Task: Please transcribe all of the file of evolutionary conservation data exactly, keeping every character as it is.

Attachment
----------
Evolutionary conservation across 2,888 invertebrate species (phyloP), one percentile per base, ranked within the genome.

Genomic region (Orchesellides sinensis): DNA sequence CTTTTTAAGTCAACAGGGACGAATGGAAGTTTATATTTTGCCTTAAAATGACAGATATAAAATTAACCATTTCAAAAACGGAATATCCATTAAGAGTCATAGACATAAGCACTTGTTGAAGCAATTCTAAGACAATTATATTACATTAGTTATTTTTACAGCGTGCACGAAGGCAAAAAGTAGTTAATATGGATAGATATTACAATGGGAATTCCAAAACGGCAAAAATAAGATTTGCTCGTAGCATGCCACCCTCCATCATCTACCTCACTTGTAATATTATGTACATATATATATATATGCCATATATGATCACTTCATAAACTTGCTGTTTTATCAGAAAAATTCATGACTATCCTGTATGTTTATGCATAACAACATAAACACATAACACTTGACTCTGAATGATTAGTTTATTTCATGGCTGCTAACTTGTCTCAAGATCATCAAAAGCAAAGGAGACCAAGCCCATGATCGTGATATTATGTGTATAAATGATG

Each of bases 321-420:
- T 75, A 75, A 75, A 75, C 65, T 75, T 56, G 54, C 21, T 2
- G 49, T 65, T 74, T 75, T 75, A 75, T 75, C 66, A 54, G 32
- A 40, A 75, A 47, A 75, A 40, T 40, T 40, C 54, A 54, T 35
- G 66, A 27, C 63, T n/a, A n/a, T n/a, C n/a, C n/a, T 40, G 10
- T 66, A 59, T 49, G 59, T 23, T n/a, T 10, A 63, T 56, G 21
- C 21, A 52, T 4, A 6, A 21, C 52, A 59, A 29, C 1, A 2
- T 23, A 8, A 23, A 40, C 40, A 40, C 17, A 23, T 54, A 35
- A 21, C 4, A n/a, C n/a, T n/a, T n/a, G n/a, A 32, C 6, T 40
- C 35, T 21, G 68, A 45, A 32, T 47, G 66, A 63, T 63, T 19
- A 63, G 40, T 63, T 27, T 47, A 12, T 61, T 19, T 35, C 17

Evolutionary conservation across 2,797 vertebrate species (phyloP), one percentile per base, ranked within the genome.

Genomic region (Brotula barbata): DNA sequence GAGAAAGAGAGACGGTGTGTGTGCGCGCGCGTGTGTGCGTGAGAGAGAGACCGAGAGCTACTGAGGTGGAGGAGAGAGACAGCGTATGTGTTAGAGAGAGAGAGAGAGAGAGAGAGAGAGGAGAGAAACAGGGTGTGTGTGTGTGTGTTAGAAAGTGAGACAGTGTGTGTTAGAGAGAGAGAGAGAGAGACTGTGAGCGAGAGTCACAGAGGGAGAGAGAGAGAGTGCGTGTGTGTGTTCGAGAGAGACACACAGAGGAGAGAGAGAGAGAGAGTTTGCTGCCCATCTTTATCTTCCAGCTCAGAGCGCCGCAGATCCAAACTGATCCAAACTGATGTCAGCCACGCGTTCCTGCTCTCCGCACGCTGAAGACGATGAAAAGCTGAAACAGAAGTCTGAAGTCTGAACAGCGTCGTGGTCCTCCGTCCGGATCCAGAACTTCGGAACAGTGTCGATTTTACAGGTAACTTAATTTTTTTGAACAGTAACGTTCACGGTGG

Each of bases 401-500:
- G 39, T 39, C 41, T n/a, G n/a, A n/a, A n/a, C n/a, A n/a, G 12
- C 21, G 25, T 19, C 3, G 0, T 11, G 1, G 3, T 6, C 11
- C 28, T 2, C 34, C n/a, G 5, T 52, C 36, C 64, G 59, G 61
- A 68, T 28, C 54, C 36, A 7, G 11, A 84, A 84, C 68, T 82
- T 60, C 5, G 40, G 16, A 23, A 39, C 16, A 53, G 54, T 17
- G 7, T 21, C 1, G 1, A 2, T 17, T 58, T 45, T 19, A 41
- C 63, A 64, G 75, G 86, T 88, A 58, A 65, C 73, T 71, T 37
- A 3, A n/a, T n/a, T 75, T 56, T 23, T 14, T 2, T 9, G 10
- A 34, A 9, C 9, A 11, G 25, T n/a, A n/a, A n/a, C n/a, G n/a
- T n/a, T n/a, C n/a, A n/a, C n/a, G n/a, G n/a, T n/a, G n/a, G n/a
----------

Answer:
Evolutionary conservation across 2,888 invertebrate species (phyloP), one percentile per base, ranked within the genome.

Genomic region (Orchesellides sinensis): DNA sequence CTTTTTAAGTCAACAGGGACGAATGGAAGTTTATATTTTGCCTTAAAATGACAGATATAAAATTAACCATTTCAAAAACGGAATATCCATTAAGAGTCATAGACATAAGCACTTGTTGAAGCAATTCTAAGACAATTATATTACATTAGTTATTTTTACAGCGTGCACGAAGGCAAAAAGTAGTTAATATGGATAGATATTACAATGGGAATTCCAAAACGGCAAAAATAAGATTTGCTCGTAGCATGCCACCCTCCATCATCTACCTCACTTGTAATATTATGTACATATATATATATATGCCATATATGATCACTTCATAAACTTGCTGTTTTATCAGAAAAATTCATGACTATCCTGTATGTTTATGCATAACAACATAAACACATAACACTTGACTCTGAATGATTAGTTTATTTCATGGCTGCTAACTTGTCTCAAGATCATCAAAAGCAAAGGAGACCAAGCCCATGATCGTGATATTATGTGTATAAATGATG

Each of bases 321-420:
- T 75, A 75, A 75, A 75, C 65, T 75, T 56, G 54, C 21, T 2
- G 49, T 65, T 74, T 75, T 75, A 75, T 75, C 66, A 54, G 32
- A 40, A 75, A 47, A 75, A 40, T 40, T 40, C 54, A 54, T 35
- G 66, A 27, C 63, T n/a, A n/a, T n/a, C n/a, C n/a, T 40, G 10
- T 66, A 59, T 49, G 59, T 23, T n/a, T 10, A 63, T 56, G 21
- C 21, A 52, T 4, A 6, A 21, C 52, A 59, A 29, C 1, A 2
- T 23, A 8, A 23, A 40, C 40, A 40, C 17, A 23, T 54, A 35
- A 21, C 4, A n/a, C n/a, T n/a, T n/a, G n/a, A 32, C 6, T 40
- C 35, T 21, G 68, A 45, A 32, T 47, G 66, A 63, T 63, T 19
- A 63, G 40, T 63, T 27, T 47, A 12, T 61, T 19, T 35, C 17

Evolutionary conservation across 2,797 vertebrate species (phyloP), one percentile per base, ranked within the genome.

Genomic region (Brotula barbata): DNA sequence GAGAAAGAGAGACGGTGTGTGTGCGCGCGCGTGTGTGCGTGAGAGAGAGACCGAGAGCTACTGAGGTGGAGGAGAGAGACAGCGTATGTGTTAGAGAGAGAGAGAGAGAGAGAGAGAGAGGAGAGAAACAGGGTGTGTGTGTGTGTGTTAGAAAGTGAGACAGTGTGTGTTAGAGAGAGAGAGAGAGAGACTGTGAGCGAGAGTCACAGAGGGAGAGAGAGAGAGTGCGTGTGTGTGTTCGAGAGAGACACACAGAGGAGAGAGAGAGAGAGAGTTTGCTGCCCATCTTTATCTTCCAGCTCAGAGCGCCGCAGATCCAAACTGATCCAAACTGATGTCAGCCACGCGTTCCTGCTCTCCGCACGCTGAAGACGATGAAAAGCTGAAACAGAAGTCTGAAGTCTGAACAGCGTCGTGGTCCTCCGTCCGGATCCAGAACTTCGGAACAGTGTCGATTTTACAGGTAACTTAATTTTTTTGAACAGTAACGTTCACGGTGG

Each of bases 401-500:
- G 39, T 39, C 41, T n/a, G n/a, A n/a, A n/a, C n/a, A n/a, G 12
- C 21, G 25, T 19, C 3, G 0, T 11, G 1, G 3, T 6, C 11
- C 28, T 2, C 34, C n/a, G 5, T 52, C 36, C 64, G 59, G 61
- A 68, T 28, C 54, C 36, A 7, G 11, A 84, A 84, C 68, T 82
- T 60, C 5, G 40, G 16, A 23, A 39, C 16, A 53, G 54, T 17
- G 7, T 21, C 1, G 1, A 2, T 17, T 58, T 45, T 19, A 41
- C 63, A 64, G 75, G 86, T 88, A 58, A 65, C 73, T 71, T 37
- A 3, A n/a, T n/a, T 75, T 56, T 23, T 14, T 2, T 9, G 10
- A 34, A 9, C 9, A 11, G 25, T n/a, A n/a, A n/a, C n/a, G n/a
- T n/a, T n/a, C n/a, A n/a, C n/a, G n/a, G n/a, T n/a, G n/a, G n/a